University of Vermont Extension
Department of Plant and Soil Science
REVIEW FOR 2012
Dr. Leonard Perry, Extension
University of Vermont
While thinking back on news and
events from this past year, recall some of our top gardening tips and ideas
towards making your fruit or vegetable garden more bountiful and landscape more
beautiful this coming year. Some of
these topics from our 60 Green Mountain Gardener articles during 2012 included ones
on fruits, vegetables, native plants, and new plants—flowers, shrubs and trees.
New annual flowers featured were recent
winners in the All-America selections program—ones you may want to try
coming year. ‘Black Olive’ is an
ornamental pepper with shiny black fruit, both ornamental and hot when
eaten. ‘Summer Jewel Pink’ is a scarlet-sage type of
salvia, with long stalks to 18-inches high of pink flowers.
New vegetables included two new
All-America Selections winners.
‘Cayennetta’ is a mildly-spicy chili pepper, with elongated red fruits
about 3-inches long when mature.
‘Faerie’ is a watermelon with small fruits, only about 8-inches long and
4 to 6 pounds when mature. More winners
can be found on the All-America Selections website (www.all-americaselections.org),
and performance of these and many other new flowers in our Burlington, Vermont
display garden on my website (perrysperennials.info/aaswp.html).
Among the new trees and shrubs are
the Cary award winners—those voted by a team of professionals as tops for New
England. This past year’s two winners
were Adam’s needle or
yucca, and the
popular series of Knock Out roses. The
former is mound of long, sword-shaped leaves with sharp tips. There are several selections, often with gold
striping, good for Spanish-style gardens.
The roses are relatively hardy, disease resistance, and long
blooming. Knock Out is actually a group
of 7 different named selections with flower variations of pink or yellow.
New perennials voted as choice among
many professional nationwide are all hardy to at least USDA zone 4. The upright ‘Northwind’ switchgrass, to 4 feet
tall, with bluish-green leaves is attractive summer into much of winter. ‘Hot Lips’ is a great name for this choice
turtlehead, with pink flowers in late summer resembling turtle heads (with
mouth open). For spring bloom in part
shade (sun is fine in the north if in a moist soil), with white bell-shaped
flowers hanging from arching stems, is the Variegated Solomon’s Seal. It is even hardier (USDA zone 3), as is the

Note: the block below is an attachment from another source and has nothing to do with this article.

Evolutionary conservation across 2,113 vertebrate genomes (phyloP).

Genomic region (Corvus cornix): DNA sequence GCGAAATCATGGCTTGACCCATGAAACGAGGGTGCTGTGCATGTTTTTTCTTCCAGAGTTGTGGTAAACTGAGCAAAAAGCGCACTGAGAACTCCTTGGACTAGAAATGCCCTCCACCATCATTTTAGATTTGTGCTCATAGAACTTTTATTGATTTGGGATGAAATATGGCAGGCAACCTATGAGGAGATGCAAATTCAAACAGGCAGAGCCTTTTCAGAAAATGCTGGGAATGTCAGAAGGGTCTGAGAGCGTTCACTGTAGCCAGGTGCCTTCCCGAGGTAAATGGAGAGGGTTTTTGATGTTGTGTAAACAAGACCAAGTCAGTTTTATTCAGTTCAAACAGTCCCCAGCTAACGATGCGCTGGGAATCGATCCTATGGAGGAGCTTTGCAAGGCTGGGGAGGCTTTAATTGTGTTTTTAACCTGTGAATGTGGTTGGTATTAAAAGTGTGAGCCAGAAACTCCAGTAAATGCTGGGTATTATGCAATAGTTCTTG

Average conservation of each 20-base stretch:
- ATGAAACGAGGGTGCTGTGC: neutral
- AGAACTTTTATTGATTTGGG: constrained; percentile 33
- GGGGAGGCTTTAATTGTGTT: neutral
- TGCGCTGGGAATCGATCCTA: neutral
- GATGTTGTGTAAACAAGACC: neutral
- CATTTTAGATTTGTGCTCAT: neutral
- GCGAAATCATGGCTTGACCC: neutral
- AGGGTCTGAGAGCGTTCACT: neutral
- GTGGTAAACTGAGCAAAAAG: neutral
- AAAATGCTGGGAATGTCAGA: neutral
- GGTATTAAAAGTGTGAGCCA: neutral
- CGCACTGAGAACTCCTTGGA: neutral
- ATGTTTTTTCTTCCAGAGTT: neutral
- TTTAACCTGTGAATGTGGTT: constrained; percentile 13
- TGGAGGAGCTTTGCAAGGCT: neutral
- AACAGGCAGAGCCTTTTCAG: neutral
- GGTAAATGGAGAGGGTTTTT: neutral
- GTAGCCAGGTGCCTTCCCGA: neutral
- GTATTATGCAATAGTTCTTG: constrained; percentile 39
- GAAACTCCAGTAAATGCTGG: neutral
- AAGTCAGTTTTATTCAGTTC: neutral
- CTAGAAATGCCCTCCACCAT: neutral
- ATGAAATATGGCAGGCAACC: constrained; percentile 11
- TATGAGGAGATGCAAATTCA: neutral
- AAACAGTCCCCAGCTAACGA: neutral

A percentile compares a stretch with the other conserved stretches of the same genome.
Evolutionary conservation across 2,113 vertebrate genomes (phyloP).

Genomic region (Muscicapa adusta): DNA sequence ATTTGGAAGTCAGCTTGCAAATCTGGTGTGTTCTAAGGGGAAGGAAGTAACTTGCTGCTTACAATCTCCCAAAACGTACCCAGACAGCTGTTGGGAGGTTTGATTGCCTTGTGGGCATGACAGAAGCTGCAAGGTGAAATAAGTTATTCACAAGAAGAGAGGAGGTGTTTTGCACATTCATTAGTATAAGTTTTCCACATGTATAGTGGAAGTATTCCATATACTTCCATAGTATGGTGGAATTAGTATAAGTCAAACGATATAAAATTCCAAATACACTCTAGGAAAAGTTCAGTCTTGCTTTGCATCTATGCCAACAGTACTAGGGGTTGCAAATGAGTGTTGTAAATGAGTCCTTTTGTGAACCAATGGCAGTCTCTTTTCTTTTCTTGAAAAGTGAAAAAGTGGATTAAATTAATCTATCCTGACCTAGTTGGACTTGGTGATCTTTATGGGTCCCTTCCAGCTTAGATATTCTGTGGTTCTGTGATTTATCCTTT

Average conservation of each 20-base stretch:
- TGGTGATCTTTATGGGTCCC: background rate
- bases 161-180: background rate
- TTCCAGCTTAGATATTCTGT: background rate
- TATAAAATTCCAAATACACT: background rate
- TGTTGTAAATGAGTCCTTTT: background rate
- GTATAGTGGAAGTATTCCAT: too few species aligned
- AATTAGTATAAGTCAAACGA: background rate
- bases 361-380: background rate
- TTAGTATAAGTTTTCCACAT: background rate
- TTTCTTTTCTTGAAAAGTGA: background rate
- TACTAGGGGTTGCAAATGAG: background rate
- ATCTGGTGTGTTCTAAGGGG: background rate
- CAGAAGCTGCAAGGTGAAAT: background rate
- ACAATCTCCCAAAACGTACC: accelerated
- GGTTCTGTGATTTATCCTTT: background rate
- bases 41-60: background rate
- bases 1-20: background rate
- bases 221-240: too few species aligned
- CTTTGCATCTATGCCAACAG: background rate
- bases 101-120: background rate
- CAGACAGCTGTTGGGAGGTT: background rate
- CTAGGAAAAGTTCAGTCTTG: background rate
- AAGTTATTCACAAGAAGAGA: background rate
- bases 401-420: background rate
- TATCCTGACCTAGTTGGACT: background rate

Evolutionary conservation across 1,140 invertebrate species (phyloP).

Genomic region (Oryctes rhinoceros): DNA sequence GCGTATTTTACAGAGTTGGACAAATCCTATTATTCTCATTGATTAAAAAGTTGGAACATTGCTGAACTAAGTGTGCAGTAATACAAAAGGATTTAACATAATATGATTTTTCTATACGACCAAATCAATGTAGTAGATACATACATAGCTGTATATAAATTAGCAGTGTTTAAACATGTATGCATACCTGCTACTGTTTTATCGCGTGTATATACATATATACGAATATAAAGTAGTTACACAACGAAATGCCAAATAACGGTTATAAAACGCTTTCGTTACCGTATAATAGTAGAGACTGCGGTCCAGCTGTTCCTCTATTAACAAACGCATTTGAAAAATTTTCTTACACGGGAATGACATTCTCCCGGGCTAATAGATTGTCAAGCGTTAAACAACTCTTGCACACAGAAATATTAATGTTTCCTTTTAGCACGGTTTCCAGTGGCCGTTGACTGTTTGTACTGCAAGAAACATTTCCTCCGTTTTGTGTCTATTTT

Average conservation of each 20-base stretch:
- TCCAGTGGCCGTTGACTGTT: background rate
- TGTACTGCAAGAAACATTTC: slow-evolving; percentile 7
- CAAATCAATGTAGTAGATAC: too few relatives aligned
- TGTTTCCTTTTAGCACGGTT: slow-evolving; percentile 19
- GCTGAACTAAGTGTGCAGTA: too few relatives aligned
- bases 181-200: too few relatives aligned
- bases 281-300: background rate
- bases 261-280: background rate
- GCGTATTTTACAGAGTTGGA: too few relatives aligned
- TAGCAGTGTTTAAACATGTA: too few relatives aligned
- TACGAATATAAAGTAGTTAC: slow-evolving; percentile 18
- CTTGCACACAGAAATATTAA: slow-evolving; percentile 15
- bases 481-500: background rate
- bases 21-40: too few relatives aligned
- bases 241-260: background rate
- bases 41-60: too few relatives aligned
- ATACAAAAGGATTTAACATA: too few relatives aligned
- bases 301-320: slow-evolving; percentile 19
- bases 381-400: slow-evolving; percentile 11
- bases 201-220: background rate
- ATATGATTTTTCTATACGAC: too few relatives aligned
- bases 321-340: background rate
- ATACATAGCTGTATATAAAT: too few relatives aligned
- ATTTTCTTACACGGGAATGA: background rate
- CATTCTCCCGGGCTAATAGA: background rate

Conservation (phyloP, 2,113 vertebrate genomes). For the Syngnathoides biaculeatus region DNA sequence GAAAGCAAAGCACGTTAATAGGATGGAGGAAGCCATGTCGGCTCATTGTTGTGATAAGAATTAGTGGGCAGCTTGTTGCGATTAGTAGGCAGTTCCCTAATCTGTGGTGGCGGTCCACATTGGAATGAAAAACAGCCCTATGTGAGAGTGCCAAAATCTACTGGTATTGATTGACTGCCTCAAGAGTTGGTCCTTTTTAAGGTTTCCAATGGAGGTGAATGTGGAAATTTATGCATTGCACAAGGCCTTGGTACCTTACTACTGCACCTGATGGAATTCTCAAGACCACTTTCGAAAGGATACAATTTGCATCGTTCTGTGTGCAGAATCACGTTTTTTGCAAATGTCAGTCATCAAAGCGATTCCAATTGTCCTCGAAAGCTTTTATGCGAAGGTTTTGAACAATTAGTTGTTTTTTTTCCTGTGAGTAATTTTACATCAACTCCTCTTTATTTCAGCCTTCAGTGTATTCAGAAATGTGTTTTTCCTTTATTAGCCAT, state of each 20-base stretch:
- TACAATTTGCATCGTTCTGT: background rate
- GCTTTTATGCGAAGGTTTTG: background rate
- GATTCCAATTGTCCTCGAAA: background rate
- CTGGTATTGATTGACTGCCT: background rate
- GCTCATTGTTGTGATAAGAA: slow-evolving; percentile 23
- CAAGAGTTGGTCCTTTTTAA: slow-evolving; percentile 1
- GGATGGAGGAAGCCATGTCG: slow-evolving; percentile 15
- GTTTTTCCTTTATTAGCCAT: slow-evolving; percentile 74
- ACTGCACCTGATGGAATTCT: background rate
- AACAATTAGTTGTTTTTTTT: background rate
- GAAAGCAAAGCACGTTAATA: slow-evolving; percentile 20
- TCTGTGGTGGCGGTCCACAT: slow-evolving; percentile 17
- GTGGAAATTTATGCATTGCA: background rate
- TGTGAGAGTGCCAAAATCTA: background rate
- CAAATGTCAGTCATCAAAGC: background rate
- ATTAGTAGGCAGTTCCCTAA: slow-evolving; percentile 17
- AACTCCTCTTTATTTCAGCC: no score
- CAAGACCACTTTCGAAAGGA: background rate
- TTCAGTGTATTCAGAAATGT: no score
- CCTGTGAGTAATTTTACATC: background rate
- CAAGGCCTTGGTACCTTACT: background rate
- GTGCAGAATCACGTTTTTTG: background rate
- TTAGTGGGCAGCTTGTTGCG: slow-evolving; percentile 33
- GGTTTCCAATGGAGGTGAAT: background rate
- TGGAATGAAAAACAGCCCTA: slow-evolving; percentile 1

‘Angelina’ sedum. The needle-like leaves
of this low sedum groundcover start out a pretty chartreuse in spring, then
turn golden yellow in the full sun it really needs.
A series of articles this past year
covered native plants for wildlife, shrubs, perennials, and trees. An example of some good native evergreen
trees are the white pine, white spruce, balsam fir, hemlock, and white
cedar. For large, deciduous (losing
their leaves in winter) trees consider maples and the red oak. Smaller, deciduous native trees include the
paper birch, striped maple, musclewood, pagoda dogwood, and American
Other plant-based articles included
ones on coralbells, garden phlox, bugloss, and bearded iris for
serviceberries, and crabapples were articles on good, multi-functional small trees
for landscapes. Vines, while of great
landscape value, often have been ignored in landscape plans because many
gardeners fail to realize their potential.
Examples include the Dutchman’s Pipe for screening, the native trumpet
honeysuckle as a shade groundcover, or the clematis for its showy flowers.
Articles in 2012 on vegetables
included horseradish, potatoes, and culinary herbs. Horseradish is an easy root crop that pretty
much grows by itself, but needs its own space as it can spread aggressively. Potatoes are another root crop that is easy
to grow at home, either in the ground or “grow bags” if space is limited. Growing your own you can know they’re free of
chemicals, and you can get varieties not available in stores and markets.
Favorite culinary herbs you might
consider growing at home as annuals next summer include basil, parsley, and
dill. Perennial herbs include mints
(site carefully or grow in pots, as they can spread), chives, thyme, and
Several articles from 2012 covered
specifics of home fruit growing, including a review of my book released early
this past year. The Fruit Gardener’s Bible was a total revision of Lewis Hill’s
former Fruits and Berries for the Home
Garden from 1992. In it I cover
major small fruits, tree fruits, less common fruits, and all aspects of culture
from siting to soils to storage of the harvest.
You can learn more on this, additional information, and ordering details
from my website (homefruitgrowing.info).
Other fruit articles included those on choosing brambles, pruning berry
bushes, apple pests and diseases, fruit terms, and harvesting and storing fall
there were articles on a range of other topics, including gardening for cats,
scents in the garden, allergies, garden railways, gardening in a drought, reclaiming
a flooded yard or garden, wood chips as mulch, beneficial nematodes, and fall
care of summer bulbs. More on these and other topics can
be found online, and searched by season or by topic